When single mother Silvia Ocampo was deported to Mexico after more than twenty years in the United States, San Diego lawmakers took notice. Ocampo was deported following a conviction, and lawmakers hope to change the laws to offer post-conviction relief to immigrants. As of right now, ICE can deport anyone who breaks the law. State Assemblywoman Lorena Gonzalez-Fletcher and others hope to change the law so those who commit nonviolent crimes won’t be subject to deportation. This is an effort to keep families together.
Law enforcement charged Ocampo and her husband with document fraud. The charges involved an incident that occurred in 2009 regarding a driver’s license application. Her husband was deported because of the fraud, and she pleaded guilty. She ended up with a felony on her record but made an agreement with immigration officials. The officials let her stay in the country to care for her children. She is the mother of three children, two of which are minors. They are also United States citizens, so they don’t face possible deportation.
In order to stay in the country, she had to check in with immigration authorities on a regular basis, which she has done. She took her eight-year-old daughter to her last check-in with immigration authorities and never returned home. Now, there is some confusion about who will care for her children, especially the eight-year-old. She is disabled and requires a high level of care.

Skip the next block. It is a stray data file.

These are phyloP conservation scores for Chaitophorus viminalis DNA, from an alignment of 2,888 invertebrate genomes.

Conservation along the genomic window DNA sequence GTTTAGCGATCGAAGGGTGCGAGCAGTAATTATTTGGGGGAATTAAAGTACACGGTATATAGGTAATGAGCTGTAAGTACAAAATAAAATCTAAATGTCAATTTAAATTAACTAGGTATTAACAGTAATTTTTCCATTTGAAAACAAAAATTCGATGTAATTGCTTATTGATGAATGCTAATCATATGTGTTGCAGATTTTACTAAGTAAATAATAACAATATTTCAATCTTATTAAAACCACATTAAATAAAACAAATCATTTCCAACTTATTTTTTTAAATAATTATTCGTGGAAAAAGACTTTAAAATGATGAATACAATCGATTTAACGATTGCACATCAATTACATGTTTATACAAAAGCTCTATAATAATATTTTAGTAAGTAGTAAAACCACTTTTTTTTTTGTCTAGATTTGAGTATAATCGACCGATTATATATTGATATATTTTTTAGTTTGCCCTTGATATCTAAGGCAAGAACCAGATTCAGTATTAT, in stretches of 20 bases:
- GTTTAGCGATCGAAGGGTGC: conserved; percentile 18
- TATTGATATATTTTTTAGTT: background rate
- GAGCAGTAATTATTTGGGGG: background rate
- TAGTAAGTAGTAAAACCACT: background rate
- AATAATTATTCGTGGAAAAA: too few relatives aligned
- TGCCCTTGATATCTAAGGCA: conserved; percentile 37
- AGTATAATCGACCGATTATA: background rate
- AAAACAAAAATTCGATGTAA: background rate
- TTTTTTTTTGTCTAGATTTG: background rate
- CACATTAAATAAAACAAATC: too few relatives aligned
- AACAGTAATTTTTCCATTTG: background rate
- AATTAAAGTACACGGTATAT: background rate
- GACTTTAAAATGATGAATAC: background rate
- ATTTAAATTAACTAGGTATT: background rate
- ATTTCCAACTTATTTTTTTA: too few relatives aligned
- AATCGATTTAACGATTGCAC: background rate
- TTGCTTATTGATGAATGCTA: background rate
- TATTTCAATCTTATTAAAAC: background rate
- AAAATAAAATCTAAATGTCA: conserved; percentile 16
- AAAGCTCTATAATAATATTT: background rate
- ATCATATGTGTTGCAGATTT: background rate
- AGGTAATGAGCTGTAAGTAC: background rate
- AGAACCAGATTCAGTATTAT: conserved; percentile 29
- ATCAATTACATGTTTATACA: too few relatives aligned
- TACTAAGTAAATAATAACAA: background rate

Can a New Law Help?
Lorena Gonzalez-Fletcher hopes to help immigrants with “Silvia’s Law.” This law would provide post-conviction relief to nonviolent offenders. She hopes to move the bill through the legislature so immigrants can stay in the country if they’ve committed nonviolent offenses. That would allow people like Silvia to remain with their children if they’ve been convicted of a nonviolent crime.
Until that law is passed through, there will not be any protection for immigrants who have been convicted of a crime. ICE can deport anyone who has a record. That includes parents who have children who are United States citizens. The children don’t have to go back to Mexico, but their parents do. That creates a lot of confusion for both the parents and the children.
Take Post-Conviction Relief into Your Own Hands
Don’t wait for the law to help you. If you need post-conviction relief, get an attorney to help. Attorneys can fight on your behalf and help the law work for you. It is hard to navigate the legal system yourself. It was set up for attorneys and judges – not for the common person. Unless you have a law degree, you will benefit from having someone in your corner. Don’t let a conviction ruin your entire life. Get help so you can go on living your life in the best way possible.
It doesn’t matter if you are an immigrant or a natural born citizen. An attorney will work tirelessly to help you get the outcome you want.